Virus rebuilds unhealthy hearts, appropriately enough, has the details on a treatment that seems straight out of science fiction – a virus that infects heart cells and turns them into a biological pacemaker:

Researchers Nidhi Kapoor, Hee Cheol Cho, and their colleagues injected a genetically-modified virus carrying the crucial Tbx18 gene into guinea pigs. This caused ordinary heart cells to transform into the SAN cells; once infected, the heart cells became smaller, thin, and tapered, thus acquiring the exact characteristics of the pacemaker cells.

Tbx18 is the gene that’s responsible for pacemaker cell development during the embryonic stage of development. But in this context, the gene directly reprogrammed the pre-existing heart muscle cells (cardiomyocytes) to the SAN cells.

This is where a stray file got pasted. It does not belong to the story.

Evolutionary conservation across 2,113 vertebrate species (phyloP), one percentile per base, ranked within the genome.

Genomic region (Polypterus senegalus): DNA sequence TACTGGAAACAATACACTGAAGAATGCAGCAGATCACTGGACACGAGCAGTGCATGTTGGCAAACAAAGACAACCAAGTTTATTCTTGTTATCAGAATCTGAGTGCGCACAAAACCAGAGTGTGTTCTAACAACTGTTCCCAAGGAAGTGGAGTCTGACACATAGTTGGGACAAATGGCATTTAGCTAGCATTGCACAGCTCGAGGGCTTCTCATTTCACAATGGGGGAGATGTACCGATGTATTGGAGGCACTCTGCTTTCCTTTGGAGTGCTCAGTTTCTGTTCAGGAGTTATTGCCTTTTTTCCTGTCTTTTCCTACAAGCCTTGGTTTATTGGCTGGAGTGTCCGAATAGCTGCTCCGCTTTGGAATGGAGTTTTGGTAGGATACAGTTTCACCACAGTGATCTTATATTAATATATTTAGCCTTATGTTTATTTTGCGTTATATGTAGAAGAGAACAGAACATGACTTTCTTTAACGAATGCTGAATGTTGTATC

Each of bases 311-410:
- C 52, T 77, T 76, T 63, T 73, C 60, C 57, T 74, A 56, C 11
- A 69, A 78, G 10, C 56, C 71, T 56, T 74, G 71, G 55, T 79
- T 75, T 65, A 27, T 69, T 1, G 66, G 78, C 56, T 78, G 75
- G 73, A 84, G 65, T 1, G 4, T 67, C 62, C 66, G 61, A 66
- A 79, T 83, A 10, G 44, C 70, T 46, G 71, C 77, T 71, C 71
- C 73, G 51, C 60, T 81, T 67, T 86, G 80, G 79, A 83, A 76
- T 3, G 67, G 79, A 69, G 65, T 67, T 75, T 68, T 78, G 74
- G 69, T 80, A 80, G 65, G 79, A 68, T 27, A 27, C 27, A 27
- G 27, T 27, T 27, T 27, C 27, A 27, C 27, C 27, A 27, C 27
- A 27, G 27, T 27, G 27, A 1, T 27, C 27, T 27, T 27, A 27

Of the seven guinea pigs treated, five eventually developed heartbeats that were being driven by their new biologically-endowed pacemaker.

Biological pacemakers have been created before, but this is the first time that a single gene was shown to directly convert the heart muscle cells to pacemaker cells. And in fact, the new cells — redubbed iSAN cells (induced SAN cells) — were indistinguishable from native pacemaker cells. Previous attempts resulted in cells that were not true pacemaker cells.

Moreover, by avoiding the use of embryonic stem cells to derive pacemaker cells, the researchers have reduced the risk of cancerous cells emerging.

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